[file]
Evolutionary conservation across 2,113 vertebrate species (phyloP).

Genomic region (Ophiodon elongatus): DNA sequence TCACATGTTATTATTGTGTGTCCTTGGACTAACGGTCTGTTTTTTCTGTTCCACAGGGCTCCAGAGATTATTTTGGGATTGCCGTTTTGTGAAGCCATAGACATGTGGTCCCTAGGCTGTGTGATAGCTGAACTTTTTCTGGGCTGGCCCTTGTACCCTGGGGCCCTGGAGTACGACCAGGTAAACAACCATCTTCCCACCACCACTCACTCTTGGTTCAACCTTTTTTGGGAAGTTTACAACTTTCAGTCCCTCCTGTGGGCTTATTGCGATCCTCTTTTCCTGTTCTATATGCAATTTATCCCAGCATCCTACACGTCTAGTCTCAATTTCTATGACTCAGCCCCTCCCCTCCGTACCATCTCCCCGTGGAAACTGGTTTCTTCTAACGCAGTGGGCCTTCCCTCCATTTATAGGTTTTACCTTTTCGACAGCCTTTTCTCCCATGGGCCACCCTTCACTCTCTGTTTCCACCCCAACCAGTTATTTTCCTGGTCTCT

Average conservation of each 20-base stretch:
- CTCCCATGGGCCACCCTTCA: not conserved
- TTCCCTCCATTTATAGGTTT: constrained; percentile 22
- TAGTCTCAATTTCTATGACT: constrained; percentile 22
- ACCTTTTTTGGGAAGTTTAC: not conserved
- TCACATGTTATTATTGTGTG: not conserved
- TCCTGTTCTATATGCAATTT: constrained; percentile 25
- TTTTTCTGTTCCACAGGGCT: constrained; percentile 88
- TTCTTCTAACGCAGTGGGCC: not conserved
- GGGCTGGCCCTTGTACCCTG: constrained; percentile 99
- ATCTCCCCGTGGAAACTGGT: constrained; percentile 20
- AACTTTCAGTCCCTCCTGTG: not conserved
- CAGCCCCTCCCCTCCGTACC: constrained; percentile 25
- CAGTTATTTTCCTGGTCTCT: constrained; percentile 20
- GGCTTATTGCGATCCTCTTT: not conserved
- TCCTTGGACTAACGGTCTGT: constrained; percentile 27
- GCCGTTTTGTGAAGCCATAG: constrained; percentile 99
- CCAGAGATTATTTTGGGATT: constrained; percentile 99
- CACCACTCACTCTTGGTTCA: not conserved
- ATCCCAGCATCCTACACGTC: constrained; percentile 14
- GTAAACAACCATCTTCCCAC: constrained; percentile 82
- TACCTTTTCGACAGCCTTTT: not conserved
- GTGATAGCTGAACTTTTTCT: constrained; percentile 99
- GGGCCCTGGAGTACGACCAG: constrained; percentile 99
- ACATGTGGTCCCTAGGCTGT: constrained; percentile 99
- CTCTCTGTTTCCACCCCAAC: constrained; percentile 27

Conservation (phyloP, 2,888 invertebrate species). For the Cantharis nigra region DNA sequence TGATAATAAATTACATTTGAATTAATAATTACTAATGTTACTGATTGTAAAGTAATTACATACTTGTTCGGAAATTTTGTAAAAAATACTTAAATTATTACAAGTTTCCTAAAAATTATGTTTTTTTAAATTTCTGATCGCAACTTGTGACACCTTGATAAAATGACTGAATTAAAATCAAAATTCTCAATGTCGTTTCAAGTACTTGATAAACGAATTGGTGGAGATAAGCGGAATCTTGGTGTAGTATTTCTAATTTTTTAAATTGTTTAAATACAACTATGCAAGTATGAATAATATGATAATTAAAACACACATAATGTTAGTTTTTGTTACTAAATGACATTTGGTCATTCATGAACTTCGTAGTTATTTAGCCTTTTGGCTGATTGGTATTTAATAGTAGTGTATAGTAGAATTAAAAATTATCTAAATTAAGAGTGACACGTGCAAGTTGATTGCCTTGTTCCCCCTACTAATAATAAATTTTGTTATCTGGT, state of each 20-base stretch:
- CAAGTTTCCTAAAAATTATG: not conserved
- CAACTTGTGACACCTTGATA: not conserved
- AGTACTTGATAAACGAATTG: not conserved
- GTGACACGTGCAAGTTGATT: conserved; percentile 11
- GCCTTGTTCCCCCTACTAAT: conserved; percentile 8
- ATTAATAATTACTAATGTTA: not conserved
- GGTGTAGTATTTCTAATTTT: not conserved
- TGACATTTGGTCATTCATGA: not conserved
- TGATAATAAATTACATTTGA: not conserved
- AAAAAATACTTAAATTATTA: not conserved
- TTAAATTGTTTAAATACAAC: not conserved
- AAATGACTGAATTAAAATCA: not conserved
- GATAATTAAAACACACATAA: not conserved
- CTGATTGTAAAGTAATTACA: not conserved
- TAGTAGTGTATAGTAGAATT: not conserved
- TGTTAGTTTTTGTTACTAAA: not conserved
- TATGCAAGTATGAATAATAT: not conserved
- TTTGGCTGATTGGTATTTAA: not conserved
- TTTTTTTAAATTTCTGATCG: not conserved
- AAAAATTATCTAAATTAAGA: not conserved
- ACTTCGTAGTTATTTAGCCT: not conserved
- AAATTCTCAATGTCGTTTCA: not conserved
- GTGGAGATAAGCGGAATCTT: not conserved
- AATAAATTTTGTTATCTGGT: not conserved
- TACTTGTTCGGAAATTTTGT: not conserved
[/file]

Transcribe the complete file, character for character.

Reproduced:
Evolutionary conservation across 2,113 vertebrate species (phyloP).

Genomic region (Ophiodon elongatus): DNA sequence TCACATGTTATTATTGTGTGTCCTTGGACTAACGGTCTGTTTTTTCTGTTCCACAGGGCTCCAGAGATTATTTTGGGATTGCCGTTTTGTGAAGCCATAGACATGTGGTCCCTAGGCTGTGTGATAGCTGAACTTTTTCTGGGCTGGCCCTTGTACCCTGGGGCCCTGGAGTACGACCAGGTAAACAACCATCTTCCCACCACCACTCACTCTTGGTTCAACCTTTTTTGGGAAGTTTACAACTTTCAGTCCCTCCTGTGGGCTTATTGCGATCCTCTTTTCCTGTTCTATATGCAATTTATCCCAGCATCCTACACGTCTAGTCTCAATTTCTATGACTCAGCCCCTCCCCTCCGTACCATCTCCCCGTGGAAACTGGTTTCTTCTAACGCAGTGGGCCTTCCCTCCATTTATAGGTTTTACCTTTTCGACAGCCTTTTCTCCCATGGGCCACCCTTCACTCTCTGTTTCCACCCCAACCAGTTATTTTCCTGGTCTCT

Average conservation of each 20-base stretch:
- CTCCCATGGGCCACCCTTCA: not conserved
- TTCCCTCCATTTATAGGTTT: constrained; percentile 22
- TAGTCTCAATTTCTATGACT: constrained; percentile 22
- ACCTTTTTTGGGAAGTTTAC: not conserved
- TCACATGTTATTATTGTGTG: not conserved
- TCCTGTTCTATATGCAATTT: constrained; percentile 25
- TTTTTCTGTTCCACAGGGCT: constrained; percentile 88
- TTCTTCTAACGCAGTGGGCC: not conserved
- GGGCTGGCCCTTGTACCCTG: constrained; percentile 99
- ATCTCCCCGTGGAAACTGGT: constrained; percentile 20
- AACTTTCAGTCCCTCCTGTG: not conserved
- CAGCCCCTCCCCTCCGTACC: constrained; percentile 25
- CAGTTATTTTCCTGGTCTCT: constrained; percentile 20
- GGCTTATTGCGATCCTCTTT: not conserved
- TCCTTGGACTAACGGTCTGT: constrained; percentile 27
- GCCGTTTTGTGAAGCCATAG: constrained; percentile 99
- CCAGAGATTATTTTGGGATT: constrained; percentile 99
- CACCACTCACTCTTGGTTCA: not conserved
- ATCCCAGCATCCTACACGTC: constrained; percentile 14
- GTAAACAACCATCTTCCCAC: constrained; percentile 82
- TACCTTTTCGACAGCCTTTT: not conserved
- GTGATAGCTGAACTTTTTCT: constrained; percentile 99
- GGGCCCTGGAGTACGACCAG: constrained; percentile 99
- ACATGTGGTCCCTAGGCTGT: constrained; percentile 99
- CTCTCTGTTTCCACCCCAAC: constrained; percentile 27

Conservation (phyloP, 2,888 invertebrate species). For the Cantharis nigra region DNA sequence TGATAATAAATTACATTTGAATTAATAATTACTAATGTTACTGATTGTAAAGTAATTACATACTTGTTCGGAAATTTTGTAAAAAATACTTAAATTATTACAAGTTTCCTAAAAATTATGTTTTTTTAAATTTCTGATCGCAACTTGTGACACCTTGATAAAATGACTGAATTAAAATCAAAATTCTCAATGTCGTTTCAAGTACTTGATAAACGAATTGGTGGAGATAAGCGGAATCTTGGTGTAGTATTTCTAATTTTTTAAATTGTTTAAATACAACTATGCAAGTATGAATAATATGATAATTAAAACACACATAATGTTAGTTTTTGTTACTAAATGACATTTGGTCATTCATGAACTTCGTAGTTATTTAGCCTTTTGGCTGATTGGTATTTAATAGTAGTGTATAGTAGAATTAAAAATTATCTAAATTAAGAGTGACACGTGCAAGTTGATTGCCTTGTTCCCCCTACTAATAATAAATTTTGTTATCTGGT, state of each 20-base stretch:
- CAAGTTTCCTAAAAATTATG: not conserved
- CAACTTGTGACACCTTGATA: not conserved
- AGTACTTGATAAACGAATTG: not conserved
- GTGACACGTGCAAGTTGATT: conserved; percentile 11
- GCCTTGTTCCCCCTACTAAT: conserved; percentile 8
- ATTAATAATTACTAATGTTA: not conserved
- GGTGTAGTATTTCTAATTTT: not conserved
- TGACATTTGGTCATTCATGA: not conserved
- TGATAATAAATTACATTTGA: not conserved
- AAAAAATACTTAAATTATTA: not conserved
- TTAAATTGTTTAAATACAAC: not conserved
- AAATGACTGAATTAAAATCA: not conserved
- GATAATTAAAACACACATAA: not conserved
- CTGATTGTAAAGTAATTACA: not conserved
- TAGTAGTGTATAGTAGAATT: not conserved
- TGTTAGTTTTTGTTACTAAA: not conserved
- TATGCAAGTATGAATAATAT: not conserved
- TTTGGCTGATTGGTATTTAA: not conserved
- TTTTTTTAAATTTCTGATCG: not conserved
- AAAAATTATCTAAATTAAGA: not conserved
- ACTTCGTAGTTATTTAGCCT: not conserved
- AAATTCTCAATGTCGTTTCA: not conserved
- GTGGAGATAAGCGGAATCTT: not conserved
- AATAAATTTTGTTATCTGGT: not conserved
- TACTTGTTCGGAAATTTTGT: not conserved